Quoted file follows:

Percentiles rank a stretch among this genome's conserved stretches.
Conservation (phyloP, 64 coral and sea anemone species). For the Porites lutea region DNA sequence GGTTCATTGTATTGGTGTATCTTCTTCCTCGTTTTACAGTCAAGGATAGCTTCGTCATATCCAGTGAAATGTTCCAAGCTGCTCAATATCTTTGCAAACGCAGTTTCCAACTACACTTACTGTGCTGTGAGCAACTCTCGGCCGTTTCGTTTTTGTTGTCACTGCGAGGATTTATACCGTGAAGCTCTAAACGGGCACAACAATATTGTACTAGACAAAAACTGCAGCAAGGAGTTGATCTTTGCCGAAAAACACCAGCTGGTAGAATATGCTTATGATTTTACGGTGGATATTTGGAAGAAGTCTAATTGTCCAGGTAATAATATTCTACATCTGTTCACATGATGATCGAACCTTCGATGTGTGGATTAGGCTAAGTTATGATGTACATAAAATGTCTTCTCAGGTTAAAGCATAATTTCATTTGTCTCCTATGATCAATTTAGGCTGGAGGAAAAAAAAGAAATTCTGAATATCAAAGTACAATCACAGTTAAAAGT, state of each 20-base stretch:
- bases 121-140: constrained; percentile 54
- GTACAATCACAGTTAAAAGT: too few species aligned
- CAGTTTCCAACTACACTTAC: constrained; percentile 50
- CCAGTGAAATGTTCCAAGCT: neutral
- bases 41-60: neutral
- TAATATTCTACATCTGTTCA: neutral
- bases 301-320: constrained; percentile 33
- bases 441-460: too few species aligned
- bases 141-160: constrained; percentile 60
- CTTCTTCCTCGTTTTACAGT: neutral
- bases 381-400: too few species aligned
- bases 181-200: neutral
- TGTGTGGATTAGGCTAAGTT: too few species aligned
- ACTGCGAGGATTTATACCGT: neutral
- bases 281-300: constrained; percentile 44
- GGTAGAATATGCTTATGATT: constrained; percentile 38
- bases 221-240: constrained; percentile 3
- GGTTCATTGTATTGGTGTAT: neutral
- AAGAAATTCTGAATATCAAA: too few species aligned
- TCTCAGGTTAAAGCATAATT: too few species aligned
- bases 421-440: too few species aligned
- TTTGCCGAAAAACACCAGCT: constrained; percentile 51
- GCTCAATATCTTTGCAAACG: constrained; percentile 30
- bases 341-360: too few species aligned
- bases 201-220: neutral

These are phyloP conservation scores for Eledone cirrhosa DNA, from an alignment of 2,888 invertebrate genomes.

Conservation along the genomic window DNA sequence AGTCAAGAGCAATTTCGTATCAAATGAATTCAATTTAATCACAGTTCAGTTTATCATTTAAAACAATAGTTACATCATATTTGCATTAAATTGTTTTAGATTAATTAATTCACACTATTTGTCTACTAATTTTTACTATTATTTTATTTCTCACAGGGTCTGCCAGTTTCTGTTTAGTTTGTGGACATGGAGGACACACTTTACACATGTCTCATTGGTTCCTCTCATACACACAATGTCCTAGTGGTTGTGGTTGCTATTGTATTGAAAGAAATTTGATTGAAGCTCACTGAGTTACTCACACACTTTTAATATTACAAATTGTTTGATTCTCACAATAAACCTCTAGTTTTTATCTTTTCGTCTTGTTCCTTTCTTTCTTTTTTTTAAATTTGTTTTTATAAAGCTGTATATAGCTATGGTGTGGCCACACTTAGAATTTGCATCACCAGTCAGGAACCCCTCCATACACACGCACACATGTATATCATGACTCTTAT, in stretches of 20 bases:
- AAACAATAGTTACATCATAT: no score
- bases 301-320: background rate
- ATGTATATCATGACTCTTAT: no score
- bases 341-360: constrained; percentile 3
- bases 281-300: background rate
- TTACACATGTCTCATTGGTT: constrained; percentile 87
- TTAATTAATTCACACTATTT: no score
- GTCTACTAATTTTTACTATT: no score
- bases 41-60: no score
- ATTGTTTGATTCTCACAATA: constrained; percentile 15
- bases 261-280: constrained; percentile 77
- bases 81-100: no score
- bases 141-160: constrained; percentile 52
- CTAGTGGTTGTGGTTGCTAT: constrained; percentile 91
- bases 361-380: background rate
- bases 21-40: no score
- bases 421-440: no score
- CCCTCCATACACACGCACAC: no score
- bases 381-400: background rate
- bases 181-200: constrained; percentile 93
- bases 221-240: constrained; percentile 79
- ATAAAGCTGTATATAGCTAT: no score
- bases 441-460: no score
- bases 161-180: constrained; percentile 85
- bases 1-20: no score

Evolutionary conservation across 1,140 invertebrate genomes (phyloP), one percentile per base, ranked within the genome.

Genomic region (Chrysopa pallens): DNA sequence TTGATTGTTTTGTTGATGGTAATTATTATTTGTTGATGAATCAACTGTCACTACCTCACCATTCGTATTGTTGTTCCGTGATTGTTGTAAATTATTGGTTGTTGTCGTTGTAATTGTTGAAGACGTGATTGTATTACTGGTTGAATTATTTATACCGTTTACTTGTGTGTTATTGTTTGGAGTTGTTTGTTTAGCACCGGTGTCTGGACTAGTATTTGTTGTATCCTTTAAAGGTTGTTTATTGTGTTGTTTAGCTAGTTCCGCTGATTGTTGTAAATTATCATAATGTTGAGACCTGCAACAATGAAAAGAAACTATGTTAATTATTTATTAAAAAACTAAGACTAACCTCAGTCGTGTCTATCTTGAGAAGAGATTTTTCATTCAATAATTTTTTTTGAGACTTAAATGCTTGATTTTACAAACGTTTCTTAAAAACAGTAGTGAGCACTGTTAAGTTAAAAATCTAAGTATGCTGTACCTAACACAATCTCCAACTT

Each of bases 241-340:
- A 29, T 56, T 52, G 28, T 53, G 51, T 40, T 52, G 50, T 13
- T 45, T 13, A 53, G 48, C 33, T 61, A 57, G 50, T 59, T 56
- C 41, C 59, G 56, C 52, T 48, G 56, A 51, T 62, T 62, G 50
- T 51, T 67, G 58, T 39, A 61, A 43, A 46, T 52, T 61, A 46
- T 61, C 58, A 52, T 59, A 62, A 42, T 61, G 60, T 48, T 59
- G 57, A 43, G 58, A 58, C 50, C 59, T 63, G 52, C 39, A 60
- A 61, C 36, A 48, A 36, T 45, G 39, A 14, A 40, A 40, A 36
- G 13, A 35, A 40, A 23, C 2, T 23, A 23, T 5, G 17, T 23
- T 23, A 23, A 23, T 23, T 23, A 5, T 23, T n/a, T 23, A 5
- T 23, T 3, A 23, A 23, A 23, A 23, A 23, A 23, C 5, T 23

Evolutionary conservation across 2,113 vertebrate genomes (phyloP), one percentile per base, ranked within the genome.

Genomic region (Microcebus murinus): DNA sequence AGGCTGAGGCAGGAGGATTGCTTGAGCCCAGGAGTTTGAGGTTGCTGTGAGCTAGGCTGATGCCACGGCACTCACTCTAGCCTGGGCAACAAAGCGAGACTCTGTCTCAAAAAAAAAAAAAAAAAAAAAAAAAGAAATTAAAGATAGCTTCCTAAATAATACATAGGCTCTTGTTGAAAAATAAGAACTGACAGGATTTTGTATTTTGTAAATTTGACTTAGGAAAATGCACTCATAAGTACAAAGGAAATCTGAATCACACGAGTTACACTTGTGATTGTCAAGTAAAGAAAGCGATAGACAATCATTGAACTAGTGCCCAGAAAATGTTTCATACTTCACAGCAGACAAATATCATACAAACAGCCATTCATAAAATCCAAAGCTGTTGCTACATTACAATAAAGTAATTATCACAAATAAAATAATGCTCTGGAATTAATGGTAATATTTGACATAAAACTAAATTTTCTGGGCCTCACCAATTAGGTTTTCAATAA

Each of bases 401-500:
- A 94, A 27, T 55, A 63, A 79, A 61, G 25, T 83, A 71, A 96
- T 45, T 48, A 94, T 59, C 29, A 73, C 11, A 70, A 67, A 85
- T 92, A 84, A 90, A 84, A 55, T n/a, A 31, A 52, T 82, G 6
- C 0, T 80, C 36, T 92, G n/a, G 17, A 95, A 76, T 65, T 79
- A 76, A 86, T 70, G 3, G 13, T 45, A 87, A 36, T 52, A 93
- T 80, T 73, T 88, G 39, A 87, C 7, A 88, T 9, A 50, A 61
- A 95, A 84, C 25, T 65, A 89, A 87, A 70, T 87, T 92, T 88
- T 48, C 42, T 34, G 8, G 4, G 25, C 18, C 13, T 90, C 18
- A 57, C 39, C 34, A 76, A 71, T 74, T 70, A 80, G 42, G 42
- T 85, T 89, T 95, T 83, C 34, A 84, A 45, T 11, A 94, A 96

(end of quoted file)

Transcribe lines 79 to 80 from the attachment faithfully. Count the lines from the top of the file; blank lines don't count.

- A 57, C 39, C 34, A 76, A 71, T 74, T 70, A 80, G 42, G 42
- T 85, T 89, T 95, T 83, C 34, A 84, A 45, T 11, A 94, A 96